The Temporal CLI is a command-line tool you can use to perform various tasks on a Temporal server. It can perform namespace operations such as register, update, and describe as well as workflow operations like start workflow, show workflow history, and signal workflow.
Using the CLI
The Temporal CLI can be used directly from the Docker Hub image temporalio/tctl or by building the CLI tool locally.
Example of using the docker image to describe a namespace:
On Docker versions 18.03 and later, you may get a "connection refused" error. You can work around this by setting the host to "host.docker.internal" (see here for more info).
To build the CLI tool locally, clone the Temporal server repo and run
make bins. This produces an executable called
tctl. With a local build, the same command to
describe a namespace would look like this:
The example commands below will use
./tctl for brevity.
Setting environment variables for repeated parameters can shorten the CLI commands.
- TEMPORAL_CLI_ADDRESS - host:port for Temporal frontend service, the default is for the local server
- TEMPORAL_CLI_NAMESPACE - default workflow namespace, so you don't need to specify
./tctl for help on top level commands and global options
./tctl namespace for help on namespace operations
./tctl workflow for help on workflow operations
./tctl taskqueue for help on task queue operations
./tctl help [namespace|workflow] will also print help messages)
Note: make sure you have a Temporal server running before using CLI
Namespace operation examples
- Register a new namespace named "samples-namespace":
- View "samples-namespace" details:
Workflow operation examples
The following examples assume the TEMPORAL_CLI_NAMESPACE environment variable is set.
Start a workflow and see its progress. This command doesn't finish until workflow completes.
Brief explanation: To run a workflow, the user must specify the following:
- Task queue name (--tq)
- Workflow type (--wt)
- Execution start to close timeout in seconds (--et)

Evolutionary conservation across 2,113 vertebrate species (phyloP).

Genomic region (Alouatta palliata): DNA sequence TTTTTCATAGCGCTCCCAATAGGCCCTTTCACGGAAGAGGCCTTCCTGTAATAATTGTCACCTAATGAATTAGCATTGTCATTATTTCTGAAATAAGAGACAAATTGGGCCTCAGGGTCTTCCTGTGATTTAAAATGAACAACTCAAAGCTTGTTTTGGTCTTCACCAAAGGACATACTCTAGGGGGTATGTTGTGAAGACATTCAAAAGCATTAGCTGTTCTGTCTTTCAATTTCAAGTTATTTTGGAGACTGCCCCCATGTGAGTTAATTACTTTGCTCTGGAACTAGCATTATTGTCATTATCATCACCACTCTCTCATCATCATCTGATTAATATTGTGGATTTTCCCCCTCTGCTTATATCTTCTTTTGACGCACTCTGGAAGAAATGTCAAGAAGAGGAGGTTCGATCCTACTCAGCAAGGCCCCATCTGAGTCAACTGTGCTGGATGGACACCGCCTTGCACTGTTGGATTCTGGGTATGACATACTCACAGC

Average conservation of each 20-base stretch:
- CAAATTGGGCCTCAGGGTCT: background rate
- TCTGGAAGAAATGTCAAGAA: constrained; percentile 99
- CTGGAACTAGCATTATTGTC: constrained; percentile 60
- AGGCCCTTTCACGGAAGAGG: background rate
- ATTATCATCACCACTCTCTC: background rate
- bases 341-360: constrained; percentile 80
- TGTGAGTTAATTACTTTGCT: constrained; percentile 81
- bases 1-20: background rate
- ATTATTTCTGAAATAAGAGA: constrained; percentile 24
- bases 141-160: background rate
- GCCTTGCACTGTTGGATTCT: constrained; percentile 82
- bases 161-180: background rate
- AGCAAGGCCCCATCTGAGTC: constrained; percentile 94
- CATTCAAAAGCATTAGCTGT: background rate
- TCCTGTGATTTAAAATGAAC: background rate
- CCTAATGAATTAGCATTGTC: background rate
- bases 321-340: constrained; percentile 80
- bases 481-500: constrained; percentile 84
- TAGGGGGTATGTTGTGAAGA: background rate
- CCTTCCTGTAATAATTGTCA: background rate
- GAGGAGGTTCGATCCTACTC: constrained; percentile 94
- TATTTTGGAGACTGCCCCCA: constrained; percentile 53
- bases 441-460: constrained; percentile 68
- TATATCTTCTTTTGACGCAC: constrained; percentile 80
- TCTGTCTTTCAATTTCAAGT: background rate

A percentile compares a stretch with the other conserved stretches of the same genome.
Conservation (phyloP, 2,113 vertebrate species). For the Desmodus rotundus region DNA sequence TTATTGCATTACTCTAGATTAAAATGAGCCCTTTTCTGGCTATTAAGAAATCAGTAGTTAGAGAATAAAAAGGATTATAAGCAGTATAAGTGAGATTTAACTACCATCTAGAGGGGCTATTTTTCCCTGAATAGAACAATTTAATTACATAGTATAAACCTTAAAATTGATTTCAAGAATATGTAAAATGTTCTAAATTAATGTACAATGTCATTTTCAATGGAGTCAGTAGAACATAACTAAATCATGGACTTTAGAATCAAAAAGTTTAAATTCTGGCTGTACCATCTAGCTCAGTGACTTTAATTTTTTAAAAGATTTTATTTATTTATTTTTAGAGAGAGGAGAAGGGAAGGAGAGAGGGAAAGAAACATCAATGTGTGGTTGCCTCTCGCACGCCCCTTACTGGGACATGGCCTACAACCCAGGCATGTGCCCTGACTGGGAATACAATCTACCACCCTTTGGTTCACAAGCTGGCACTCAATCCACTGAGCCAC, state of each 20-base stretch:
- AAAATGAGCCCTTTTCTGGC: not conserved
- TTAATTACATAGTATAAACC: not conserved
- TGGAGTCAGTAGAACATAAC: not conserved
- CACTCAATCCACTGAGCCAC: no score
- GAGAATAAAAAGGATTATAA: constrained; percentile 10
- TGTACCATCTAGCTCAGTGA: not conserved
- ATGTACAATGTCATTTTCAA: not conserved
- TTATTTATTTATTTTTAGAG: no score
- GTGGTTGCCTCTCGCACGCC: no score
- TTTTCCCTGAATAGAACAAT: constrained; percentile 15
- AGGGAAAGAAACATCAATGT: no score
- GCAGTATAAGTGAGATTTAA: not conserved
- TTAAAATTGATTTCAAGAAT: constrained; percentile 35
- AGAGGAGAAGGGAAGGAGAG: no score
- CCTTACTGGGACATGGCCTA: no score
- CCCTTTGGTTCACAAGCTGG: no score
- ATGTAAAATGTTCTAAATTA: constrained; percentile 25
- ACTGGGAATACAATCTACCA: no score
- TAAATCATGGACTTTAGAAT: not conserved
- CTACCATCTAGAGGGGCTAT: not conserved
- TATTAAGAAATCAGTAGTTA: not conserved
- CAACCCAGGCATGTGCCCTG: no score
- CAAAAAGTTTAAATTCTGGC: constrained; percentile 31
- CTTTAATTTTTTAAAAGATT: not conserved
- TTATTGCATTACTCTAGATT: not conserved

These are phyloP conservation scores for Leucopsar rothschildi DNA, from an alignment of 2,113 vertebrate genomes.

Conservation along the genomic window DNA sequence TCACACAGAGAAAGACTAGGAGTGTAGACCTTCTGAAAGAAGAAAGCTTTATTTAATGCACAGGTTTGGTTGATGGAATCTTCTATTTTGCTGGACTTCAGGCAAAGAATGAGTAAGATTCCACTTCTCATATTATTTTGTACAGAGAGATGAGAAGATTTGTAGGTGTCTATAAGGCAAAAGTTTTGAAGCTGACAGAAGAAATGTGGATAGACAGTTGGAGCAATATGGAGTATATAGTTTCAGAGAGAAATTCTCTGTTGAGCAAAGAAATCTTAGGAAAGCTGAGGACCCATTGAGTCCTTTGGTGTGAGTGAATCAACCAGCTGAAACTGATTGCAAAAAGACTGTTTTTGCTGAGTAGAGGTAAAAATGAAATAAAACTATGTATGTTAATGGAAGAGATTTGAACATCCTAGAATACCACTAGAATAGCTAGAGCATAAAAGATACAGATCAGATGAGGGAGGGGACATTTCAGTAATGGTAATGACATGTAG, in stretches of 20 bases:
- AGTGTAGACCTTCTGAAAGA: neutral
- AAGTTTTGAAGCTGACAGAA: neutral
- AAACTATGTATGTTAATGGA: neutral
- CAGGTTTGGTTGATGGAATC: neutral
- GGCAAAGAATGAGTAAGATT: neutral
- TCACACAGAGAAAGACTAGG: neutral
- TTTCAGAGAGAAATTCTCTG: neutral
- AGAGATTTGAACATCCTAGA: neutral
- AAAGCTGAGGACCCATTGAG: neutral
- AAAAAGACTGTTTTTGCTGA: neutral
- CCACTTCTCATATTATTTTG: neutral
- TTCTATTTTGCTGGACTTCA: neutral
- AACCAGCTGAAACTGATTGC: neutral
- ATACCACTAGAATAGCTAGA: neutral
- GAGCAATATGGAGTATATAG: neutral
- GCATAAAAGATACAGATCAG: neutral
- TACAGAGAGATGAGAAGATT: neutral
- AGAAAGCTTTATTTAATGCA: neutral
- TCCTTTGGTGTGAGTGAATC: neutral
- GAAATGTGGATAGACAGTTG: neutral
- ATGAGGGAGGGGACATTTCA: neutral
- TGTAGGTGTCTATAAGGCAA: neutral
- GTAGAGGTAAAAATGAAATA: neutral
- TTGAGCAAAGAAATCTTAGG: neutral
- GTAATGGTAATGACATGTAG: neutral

- Input in JSON format (--i) (optional)
example above uses this sample workflow
and takes a string as input with the
-i '"temporal"' parameter. Single quotes (
'') are used to wrap input as JSON.
Note: You need to start the worker so that the workflow can make progress.
make && ./bin/helloworld -m worker in temporal-go-samples to start the worker)
Show running workers of a task queue
start command is similar to the
run command, but immediately returns the workflow_id and
run_id after starting the workflow. Use the
show command to view the workflow's history/progress.
Reuse the same workflow id when starting/running a workflow
--wrp to configure the workflow id reuse policy.
Option 0 AllowDuplicateFailedOnly: Allow starting a workflow execution using the same workflow Id when a workflow with the same workflow Id is not already running and the last execution close state is one of [terminated, cancelled, timedout, failed].
Option 1 AllowDuplicate: Allow starting a workflow execution using the same workflow Id when a workflow with the same workflow Id is not already running.
Option 2 RejectDuplicate: Do not allow starting a workflow execution using the same workflow Id as a previous workflow.
Start a workflow with a memo
Memos are immutable key/value pairs that can be attached to a workflow run when starting the workflow. These are visible when listing workflows. More information on memos can be found here.
Show workflow history
Show workflow execution information
List closed or open workflow executions
Use --query to list workflows with SQL like query:
This will return all open workflows with workflowType as "main.SampleParentWorkflow".
Query workflow execution
Signal, cancel, terminate workflow